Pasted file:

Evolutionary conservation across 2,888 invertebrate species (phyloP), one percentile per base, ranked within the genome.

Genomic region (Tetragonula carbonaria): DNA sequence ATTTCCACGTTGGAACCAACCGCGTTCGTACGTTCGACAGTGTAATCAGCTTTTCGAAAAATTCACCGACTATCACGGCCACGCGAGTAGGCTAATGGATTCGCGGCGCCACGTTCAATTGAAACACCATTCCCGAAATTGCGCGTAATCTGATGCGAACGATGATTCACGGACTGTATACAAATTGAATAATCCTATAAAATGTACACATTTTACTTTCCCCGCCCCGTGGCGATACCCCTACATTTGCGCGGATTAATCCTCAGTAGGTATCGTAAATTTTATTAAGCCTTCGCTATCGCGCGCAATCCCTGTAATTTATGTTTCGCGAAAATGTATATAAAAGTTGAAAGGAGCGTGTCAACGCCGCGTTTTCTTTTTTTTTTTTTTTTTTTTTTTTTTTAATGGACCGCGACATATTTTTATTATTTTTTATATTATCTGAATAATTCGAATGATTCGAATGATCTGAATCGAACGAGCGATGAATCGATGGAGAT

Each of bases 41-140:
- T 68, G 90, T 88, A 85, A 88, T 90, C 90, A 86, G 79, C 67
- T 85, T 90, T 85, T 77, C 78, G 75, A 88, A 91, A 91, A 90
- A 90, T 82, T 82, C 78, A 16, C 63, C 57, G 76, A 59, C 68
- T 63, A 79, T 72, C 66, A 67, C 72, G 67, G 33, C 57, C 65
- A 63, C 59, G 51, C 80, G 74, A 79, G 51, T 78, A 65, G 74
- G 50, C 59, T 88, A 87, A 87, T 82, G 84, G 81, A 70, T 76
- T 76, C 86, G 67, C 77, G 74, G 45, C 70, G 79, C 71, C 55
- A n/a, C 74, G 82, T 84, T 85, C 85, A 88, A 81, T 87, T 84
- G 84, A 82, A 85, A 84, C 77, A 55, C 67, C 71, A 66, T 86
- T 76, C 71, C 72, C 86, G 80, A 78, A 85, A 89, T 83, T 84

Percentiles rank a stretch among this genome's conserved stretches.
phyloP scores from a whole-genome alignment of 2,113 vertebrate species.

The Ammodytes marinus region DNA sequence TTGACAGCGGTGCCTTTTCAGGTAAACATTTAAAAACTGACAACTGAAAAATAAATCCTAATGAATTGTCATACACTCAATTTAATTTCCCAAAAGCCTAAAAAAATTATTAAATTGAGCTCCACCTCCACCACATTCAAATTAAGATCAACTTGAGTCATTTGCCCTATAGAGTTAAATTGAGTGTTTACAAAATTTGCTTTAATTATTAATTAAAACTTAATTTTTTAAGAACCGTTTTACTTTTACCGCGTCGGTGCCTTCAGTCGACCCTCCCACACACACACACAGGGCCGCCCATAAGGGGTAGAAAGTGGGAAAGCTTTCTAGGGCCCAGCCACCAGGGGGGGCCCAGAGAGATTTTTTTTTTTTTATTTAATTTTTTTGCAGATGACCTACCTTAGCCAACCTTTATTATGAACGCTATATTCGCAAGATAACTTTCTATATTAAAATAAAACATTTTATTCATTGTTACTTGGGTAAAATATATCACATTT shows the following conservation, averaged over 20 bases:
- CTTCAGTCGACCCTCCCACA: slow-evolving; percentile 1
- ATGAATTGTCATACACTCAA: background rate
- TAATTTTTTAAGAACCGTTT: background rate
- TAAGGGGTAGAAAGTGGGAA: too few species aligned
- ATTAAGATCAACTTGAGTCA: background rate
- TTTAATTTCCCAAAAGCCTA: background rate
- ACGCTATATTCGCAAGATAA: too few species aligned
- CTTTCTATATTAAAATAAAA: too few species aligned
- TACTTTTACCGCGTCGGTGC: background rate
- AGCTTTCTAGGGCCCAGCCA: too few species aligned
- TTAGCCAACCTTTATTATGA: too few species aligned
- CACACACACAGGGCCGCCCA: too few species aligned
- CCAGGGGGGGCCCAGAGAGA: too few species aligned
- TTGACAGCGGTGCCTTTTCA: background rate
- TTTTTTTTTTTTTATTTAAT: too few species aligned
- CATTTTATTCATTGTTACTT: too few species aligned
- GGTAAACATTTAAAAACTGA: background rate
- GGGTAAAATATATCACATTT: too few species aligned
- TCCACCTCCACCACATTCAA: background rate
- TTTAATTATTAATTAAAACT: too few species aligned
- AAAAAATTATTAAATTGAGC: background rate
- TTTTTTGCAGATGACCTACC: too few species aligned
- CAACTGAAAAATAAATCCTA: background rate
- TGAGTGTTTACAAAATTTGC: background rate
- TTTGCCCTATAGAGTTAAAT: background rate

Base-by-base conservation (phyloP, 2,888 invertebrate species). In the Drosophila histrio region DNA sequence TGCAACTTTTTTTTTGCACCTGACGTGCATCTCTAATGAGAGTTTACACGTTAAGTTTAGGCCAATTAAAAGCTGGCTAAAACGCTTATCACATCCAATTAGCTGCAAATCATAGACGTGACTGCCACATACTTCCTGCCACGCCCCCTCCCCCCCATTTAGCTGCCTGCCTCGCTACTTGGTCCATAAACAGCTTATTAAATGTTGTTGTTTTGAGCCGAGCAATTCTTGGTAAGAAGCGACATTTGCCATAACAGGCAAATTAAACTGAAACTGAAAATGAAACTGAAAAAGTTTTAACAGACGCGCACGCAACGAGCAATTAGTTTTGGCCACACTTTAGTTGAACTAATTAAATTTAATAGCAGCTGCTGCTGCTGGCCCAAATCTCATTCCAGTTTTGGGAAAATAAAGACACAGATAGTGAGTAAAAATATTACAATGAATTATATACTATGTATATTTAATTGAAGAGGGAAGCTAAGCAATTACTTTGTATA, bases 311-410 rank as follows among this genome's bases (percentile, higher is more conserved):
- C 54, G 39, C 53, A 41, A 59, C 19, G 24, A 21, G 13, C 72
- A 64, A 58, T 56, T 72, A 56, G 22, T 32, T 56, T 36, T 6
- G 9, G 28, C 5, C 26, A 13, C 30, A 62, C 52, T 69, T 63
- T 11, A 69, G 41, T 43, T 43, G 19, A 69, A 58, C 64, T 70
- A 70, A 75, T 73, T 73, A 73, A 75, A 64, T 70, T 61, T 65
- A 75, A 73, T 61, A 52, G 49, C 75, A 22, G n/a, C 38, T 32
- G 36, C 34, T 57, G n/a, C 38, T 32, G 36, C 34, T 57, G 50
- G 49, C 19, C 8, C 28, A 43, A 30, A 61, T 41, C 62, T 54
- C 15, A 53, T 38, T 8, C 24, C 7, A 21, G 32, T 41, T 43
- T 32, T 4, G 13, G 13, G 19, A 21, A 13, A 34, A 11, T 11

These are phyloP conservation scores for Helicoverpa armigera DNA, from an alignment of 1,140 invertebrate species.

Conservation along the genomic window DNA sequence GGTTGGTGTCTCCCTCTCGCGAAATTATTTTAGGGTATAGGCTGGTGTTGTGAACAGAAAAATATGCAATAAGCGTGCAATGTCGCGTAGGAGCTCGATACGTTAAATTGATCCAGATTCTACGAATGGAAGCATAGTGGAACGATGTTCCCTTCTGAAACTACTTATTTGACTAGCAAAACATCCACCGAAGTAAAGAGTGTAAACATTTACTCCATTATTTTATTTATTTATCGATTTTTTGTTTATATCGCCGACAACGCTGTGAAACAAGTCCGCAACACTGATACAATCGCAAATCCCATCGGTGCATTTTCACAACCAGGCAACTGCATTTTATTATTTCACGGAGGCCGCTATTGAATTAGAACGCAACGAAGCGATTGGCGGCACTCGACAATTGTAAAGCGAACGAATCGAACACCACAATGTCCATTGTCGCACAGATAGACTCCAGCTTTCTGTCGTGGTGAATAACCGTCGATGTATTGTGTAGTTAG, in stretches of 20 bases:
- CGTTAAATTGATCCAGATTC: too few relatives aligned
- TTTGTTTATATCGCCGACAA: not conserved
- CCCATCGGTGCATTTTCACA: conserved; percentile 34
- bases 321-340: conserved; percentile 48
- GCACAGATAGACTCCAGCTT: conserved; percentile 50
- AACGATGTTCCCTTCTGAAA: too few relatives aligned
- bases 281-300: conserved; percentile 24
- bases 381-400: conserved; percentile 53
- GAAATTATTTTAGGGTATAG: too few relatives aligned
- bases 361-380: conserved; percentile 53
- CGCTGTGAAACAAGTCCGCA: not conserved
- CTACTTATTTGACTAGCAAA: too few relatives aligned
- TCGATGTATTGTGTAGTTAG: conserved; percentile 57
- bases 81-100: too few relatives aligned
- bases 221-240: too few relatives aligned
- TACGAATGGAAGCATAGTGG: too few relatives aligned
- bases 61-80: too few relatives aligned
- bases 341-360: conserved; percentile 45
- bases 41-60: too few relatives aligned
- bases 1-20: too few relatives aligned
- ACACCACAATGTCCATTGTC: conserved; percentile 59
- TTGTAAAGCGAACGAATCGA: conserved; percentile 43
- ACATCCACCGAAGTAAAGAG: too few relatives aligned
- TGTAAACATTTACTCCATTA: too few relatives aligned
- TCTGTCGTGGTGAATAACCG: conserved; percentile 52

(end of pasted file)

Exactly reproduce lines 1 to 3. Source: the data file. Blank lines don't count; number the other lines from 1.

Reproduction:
Evolutionary conservation across 2,888 invertebrate species (phyloP), one percentile per base, ranked within the genome.

Genomic region (Tetragonula carbonaria): DNA sequence ATTTCCACGTTGGAACCAACCGCGTTCGTACGTTCGACAGTGTAATCAGCTTTTCGAAAAATTCACCGACTATCACGGCCACGCGAGTAGGCTAATGGATTCGCGGCGCCACGTTCAATTGAAACACCATTCCCGAAATTGCGCGTAATCTGATGCGAACGATGATTCACGGACTGTATACAAATTGAATAATCCTATAAAATGTACACATTTTACTTTCCCCGCCCCGTGGCGATACCCCTACATTTGCGCGGATTAATCCTCAGTAGGTATCGTAAATTTTATTAAGCCTTCGCTATCGCGCGCAATCCCTGTAATTTATGTTTCGCGAAAATGTATATAAAAGTTGAAAGGAGCGTGTCAACGCCGCGTTTTCTTTTTTTTTTTTTTTTTTTTTTTTTTTAATGGACCGCGACATATTTTTATTATTTTTTATATTATCTGAATAATTCGAATGATTCGAATGATCTGAATCGAACGAGCGATGAATCGATGGAGAT

Each of bases 41-140: